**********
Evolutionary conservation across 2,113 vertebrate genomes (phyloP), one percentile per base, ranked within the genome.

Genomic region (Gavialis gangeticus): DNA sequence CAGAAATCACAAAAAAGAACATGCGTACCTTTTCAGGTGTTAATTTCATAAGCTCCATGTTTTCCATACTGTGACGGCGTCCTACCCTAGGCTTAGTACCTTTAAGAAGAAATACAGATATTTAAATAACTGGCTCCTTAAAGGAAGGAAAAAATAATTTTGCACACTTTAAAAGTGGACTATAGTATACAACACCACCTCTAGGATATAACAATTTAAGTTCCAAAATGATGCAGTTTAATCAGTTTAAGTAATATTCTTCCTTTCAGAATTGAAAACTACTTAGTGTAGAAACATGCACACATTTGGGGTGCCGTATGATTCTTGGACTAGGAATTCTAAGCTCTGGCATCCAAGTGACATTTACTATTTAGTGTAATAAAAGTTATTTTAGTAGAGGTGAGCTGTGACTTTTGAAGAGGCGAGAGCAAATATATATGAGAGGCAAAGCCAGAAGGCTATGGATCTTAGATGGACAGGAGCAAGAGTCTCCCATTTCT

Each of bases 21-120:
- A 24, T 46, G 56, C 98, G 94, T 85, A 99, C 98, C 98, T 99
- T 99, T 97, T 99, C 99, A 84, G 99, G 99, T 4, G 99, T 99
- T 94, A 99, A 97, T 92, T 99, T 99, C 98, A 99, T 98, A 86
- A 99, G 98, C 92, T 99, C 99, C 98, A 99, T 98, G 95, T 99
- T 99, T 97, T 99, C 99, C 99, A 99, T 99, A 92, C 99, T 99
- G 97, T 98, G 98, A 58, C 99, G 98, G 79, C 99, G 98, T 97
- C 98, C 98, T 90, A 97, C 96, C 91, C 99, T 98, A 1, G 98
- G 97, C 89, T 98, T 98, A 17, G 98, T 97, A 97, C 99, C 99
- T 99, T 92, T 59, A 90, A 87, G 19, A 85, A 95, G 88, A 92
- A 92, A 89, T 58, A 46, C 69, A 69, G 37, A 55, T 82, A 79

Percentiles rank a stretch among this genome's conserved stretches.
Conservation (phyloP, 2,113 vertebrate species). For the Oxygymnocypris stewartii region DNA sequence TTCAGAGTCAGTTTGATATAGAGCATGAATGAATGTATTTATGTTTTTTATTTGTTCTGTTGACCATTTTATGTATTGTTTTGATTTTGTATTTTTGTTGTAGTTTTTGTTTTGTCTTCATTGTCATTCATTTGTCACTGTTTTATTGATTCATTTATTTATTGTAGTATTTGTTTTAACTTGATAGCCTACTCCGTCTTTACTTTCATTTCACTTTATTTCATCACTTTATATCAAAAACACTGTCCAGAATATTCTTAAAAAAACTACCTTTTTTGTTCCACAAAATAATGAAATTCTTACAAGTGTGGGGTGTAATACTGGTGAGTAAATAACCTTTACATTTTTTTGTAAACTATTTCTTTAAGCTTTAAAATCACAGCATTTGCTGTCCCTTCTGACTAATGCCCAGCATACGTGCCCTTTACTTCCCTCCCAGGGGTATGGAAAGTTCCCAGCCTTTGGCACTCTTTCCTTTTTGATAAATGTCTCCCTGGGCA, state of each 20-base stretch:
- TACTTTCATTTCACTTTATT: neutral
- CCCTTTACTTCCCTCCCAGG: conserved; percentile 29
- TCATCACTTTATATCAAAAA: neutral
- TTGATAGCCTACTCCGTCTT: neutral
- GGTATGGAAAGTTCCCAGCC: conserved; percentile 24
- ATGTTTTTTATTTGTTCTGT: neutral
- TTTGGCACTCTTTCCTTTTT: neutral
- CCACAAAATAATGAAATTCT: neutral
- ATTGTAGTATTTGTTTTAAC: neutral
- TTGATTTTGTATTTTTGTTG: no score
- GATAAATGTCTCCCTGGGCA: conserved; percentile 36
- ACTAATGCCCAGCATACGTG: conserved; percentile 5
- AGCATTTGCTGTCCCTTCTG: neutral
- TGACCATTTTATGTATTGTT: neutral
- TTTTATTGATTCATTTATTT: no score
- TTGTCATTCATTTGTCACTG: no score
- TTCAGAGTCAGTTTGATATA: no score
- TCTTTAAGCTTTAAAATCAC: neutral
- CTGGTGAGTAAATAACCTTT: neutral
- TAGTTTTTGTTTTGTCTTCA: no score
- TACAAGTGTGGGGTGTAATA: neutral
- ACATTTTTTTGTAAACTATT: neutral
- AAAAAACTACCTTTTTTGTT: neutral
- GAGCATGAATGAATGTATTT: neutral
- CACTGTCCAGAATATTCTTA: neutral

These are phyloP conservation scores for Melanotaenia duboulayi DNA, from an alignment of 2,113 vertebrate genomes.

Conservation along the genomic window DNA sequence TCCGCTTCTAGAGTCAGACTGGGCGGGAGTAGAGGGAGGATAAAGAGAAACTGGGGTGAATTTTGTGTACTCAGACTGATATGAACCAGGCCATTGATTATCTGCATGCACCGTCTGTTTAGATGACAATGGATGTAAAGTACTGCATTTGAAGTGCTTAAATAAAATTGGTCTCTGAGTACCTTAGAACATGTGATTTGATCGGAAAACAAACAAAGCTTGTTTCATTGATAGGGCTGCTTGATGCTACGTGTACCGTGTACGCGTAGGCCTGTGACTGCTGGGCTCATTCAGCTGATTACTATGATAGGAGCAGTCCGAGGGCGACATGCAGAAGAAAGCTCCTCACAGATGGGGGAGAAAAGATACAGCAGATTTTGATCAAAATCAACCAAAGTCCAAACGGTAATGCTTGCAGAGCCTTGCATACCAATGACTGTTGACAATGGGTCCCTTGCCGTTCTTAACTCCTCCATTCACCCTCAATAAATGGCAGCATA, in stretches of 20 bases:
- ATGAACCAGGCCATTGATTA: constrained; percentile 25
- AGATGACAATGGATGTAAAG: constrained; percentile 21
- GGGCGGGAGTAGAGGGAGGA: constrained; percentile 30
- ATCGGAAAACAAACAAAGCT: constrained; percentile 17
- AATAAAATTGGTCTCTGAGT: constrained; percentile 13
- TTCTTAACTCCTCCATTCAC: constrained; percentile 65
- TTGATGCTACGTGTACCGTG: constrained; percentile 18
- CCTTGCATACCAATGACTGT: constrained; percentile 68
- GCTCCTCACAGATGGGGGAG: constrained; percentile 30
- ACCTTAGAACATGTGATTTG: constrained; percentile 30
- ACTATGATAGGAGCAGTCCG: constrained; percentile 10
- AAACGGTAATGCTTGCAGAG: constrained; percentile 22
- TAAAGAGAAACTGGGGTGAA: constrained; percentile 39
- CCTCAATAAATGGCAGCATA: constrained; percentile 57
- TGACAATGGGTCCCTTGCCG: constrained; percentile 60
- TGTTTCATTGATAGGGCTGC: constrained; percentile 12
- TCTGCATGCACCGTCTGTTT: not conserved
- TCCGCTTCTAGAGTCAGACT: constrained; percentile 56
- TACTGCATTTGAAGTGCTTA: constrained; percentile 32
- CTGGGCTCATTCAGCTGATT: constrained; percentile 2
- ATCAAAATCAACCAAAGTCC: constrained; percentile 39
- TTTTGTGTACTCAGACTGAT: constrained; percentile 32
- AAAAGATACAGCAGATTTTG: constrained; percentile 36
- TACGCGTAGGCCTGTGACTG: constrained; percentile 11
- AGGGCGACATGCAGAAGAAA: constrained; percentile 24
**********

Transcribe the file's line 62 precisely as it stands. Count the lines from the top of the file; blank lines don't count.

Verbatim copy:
- CTGGGCTCATTCAGCTGATT: constrained; percentile 2